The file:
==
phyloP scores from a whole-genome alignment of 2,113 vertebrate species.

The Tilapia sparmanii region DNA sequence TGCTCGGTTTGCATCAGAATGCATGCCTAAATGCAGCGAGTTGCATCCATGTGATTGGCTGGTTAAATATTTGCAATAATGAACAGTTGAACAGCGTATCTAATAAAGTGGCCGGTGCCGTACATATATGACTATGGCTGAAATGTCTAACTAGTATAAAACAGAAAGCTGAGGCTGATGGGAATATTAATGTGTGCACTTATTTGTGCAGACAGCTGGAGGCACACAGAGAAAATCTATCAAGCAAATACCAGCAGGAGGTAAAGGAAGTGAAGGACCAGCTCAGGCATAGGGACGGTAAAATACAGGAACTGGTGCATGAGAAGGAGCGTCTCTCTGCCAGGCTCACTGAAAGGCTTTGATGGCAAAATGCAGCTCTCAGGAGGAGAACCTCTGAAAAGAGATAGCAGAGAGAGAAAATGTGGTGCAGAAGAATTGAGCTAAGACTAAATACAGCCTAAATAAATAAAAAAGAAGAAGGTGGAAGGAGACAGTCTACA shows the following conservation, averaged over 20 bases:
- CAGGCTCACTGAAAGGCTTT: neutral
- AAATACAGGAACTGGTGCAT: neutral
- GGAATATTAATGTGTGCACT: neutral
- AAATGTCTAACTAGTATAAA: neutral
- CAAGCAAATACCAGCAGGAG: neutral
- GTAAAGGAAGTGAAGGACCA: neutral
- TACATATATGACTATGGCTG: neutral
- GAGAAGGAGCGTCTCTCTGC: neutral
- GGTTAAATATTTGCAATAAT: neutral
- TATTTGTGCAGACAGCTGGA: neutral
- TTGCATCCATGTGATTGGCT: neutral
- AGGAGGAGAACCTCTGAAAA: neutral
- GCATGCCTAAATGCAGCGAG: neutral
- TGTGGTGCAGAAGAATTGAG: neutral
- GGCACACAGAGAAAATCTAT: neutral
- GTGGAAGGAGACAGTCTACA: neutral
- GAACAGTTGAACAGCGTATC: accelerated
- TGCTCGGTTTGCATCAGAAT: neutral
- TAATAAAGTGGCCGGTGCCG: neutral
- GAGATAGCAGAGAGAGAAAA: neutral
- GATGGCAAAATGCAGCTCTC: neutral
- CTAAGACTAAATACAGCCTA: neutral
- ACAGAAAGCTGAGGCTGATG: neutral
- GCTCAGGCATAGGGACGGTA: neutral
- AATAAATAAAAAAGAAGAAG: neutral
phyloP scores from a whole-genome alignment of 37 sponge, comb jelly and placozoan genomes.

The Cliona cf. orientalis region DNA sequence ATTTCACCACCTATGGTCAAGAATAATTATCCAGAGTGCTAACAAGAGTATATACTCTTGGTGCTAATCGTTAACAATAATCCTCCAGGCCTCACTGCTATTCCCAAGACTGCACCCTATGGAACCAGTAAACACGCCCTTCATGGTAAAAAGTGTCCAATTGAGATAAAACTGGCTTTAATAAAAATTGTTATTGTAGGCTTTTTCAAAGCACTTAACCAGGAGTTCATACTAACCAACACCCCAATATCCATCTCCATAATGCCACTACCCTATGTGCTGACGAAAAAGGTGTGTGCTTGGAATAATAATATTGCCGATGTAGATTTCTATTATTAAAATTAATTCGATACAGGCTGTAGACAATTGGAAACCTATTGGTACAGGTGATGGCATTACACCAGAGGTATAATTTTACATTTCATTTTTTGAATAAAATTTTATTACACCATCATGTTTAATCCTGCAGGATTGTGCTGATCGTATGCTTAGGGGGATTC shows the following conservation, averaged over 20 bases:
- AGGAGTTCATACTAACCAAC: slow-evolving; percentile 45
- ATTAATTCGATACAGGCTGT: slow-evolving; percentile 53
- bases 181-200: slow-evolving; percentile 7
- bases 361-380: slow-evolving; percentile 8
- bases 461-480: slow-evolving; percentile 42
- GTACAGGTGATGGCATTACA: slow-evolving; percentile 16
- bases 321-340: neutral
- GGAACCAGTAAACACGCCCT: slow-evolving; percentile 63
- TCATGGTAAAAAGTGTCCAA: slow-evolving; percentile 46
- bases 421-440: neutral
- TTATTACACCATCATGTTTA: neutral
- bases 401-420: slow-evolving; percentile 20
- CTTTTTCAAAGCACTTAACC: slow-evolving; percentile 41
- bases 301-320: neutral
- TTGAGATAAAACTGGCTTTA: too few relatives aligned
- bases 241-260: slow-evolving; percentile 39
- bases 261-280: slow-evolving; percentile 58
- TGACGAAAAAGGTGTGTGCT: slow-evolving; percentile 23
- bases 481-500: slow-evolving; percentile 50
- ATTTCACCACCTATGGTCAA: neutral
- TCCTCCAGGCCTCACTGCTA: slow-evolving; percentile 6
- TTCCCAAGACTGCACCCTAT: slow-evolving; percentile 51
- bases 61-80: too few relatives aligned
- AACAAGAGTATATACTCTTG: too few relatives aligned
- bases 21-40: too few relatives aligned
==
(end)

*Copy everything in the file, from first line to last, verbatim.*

phyloP scores from a whole-genome alignment of 2,113 vertebrate species.

The Tilapia sparmanii region DNA sequence TGCTCGGTTTGCATCAGAATGCATGCCTAAATGCAGCGAGTTGCATCCATGTGATTGGCTGGTTAAATATTTGCAATAATGAACAGTTGAACAGCGTATCTAATAAAGTGGCCGGTGCCGTACATATATGACTATGGCTGAAATGTCTAACTAGTATAAAACAGAAAGCTGAGGCTGATGGGAATATTAATGTGTGCACTTATTTGTGCAGACAGCTGGAGGCACACAGAGAAAATCTATCAAGCAAATACCAGCAGGAGGTAAAGGAAGTGAAGGACCAGCTCAGGCATAGGGACGGTAAAATACAGGAACTGGTGCATGAGAAGGAGCGTCTCTCTGCCAGGCTCACTGAAAGGCTTTGATGGCAAAATGCAGCTCTCAGGAGGAGAACCTCTGAAAAGAGATAGCAGAGAGAGAAAATGTGGTGCAGAAGAATTGAGCTAAGACTAAATACAGCCTAAATAAATAAAAAAGAAGAAGGTGGAAGGAGACAGTCTACA shows the following conservation, averaged over 20 bases:
- CAGGCTCACTGAAAGGCTTT: neutral
- AAATACAGGAACTGGTGCAT: neutral
- GGAATATTAATGTGTGCACT: neutral
- AAATGTCTAACTAGTATAAA: neutral
- CAAGCAAATACCAGCAGGAG: neutral
- GTAAAGGAAGTGAAGGACCA: neutral
- TACATATATGACTATGGCTG: neutral
- GAGAAGGAGCGTCTCTCTGC: neutral
- GGTTAAATATTTGCAATAAT: neutral
- TATTTGTGCAGACAGCTGGA: neutral
- TTGCATCCATGTGATTGGCT: neutral
- AGGAGGAGAACCTCTGAAAA: neutral
- GCATGCCTAAATGCAGCGAG: neutral
- TGTGGTGCAGAAGAATTGAG: neutral
- GGCACACAGAGAAAATCTAT: neutral
- GTGGAAGGAGACAGTCTACA: neutral
- GAACAGTTGAACAGCGTATC: accelerated
- TGCTCGGTTTGCATCAGAAT: neutral
- TAATAAAGTGGCCGGTGCCG: neutral
- GAGATAGCAGAGAGAGAAAA: neutral
- GATGGCAAAATGCAGCTCTC: neutral
- CTAAGACTAAATACAGCCTA: neutral
- ACAGAAAGCTGAGGCTGATG: neutral
- GCTCAGGCATAGGGACGGTA: neutral
- AATAAATAAAAAAGAAGAAG: neutral
phyloP scores from a whole-genome alignment of 37 sponge, comb jelly and placozoan genomes.

The Cliona cf. orientalis region DNA sequence ATTTCACCACCTATGGTCAAGAATAATTATCCAGAGTGCTAACAAGAGTATATACTCTTGGTGCTAATCGTTAACAATAATCCTCCAGGCCTCACTGCTATTCCCAAGACTGCACCCTATGGAACCAGTAAACACGCCCTTCATGGTAAAAAGTGTCCAATTGAGATAAAACTGGCTTTAATAAAAATTGTTATTGTAGGCTTTTTCAAAGCACTTAACCAGGAGTTCATACTAACCAACACCCCAATATCCATCTCCATAATGCCACTACCCTATGTGCTGACGAAAAAGGTGTGTGCTTGGAATAATAATATTGCCGATGTAGATTTCTATTATTAAAATTAATTCGATACAGGCTGTAGACAATTGGAAACCTATTGGTACAGGTGATGGCATTACACCAGAGGTATAATTTTACATTTCATTTTTTGAATAAAATTTTATTACACCATCATGTTTAATCCTGCAGGATTGTGCTGATCGTATGCTTAGGGGGATTC shows the following conservation, averaged over 20 bases:
- AGGAGTTCATACTAACCAAC: slow-evolving; percentile 45
- ATTAATTCGATACAGGCTGT: slow-evolving; percentile 53
- bases 181-200: slow-evolving; percentile 7
- bases 361-380: slow-evolving; percentile 8
- bases 461-480: slow-evolving; percentile 42
- GTACAGGTGATGGCATTACA: slow-evolving; percentile 16
- bases 321-340: neutral
- GGAACCAGTAAACACGCCCT: slow-evolving; percentile 63
- TCATGGTAAAAAGTGTCCAA: slow-evolving; percentile 46
- bases 421-440: neutral
- TTATTACACCATCATGTTTA: neutral
- bases 401-420: slow-evolving; percentile 20
- CTTTTTCAAAGCACTTAACC: slow-evolving; percentile 41
- bases 301-320: neutral
- TTGAGATAAAACTGGCTTTA: too few relatives aligned
- bases 241-260: slow-evolving; percentile 39
- bases 261-280: slow-evolving; percentile 58
- TGACGAAAAAGGTGTGTGCT: slow-evolving; percentile 23
- bases 481-500: slow-evolving; percentile 50
- ATTTCACCACCTATGGTCAA: neutral
- TCCTCCAGGCCTCACTGCTA: slow-evolving; percentile 6
- TTCCCAAGACTGCACCCTAT: slow-evolving; percentile 51
- bases 61-80: too few relatives aligned
- AACAAGAGTATATACTCTTG: too few relatives aligned
- bases 21-40: too few relatives aligned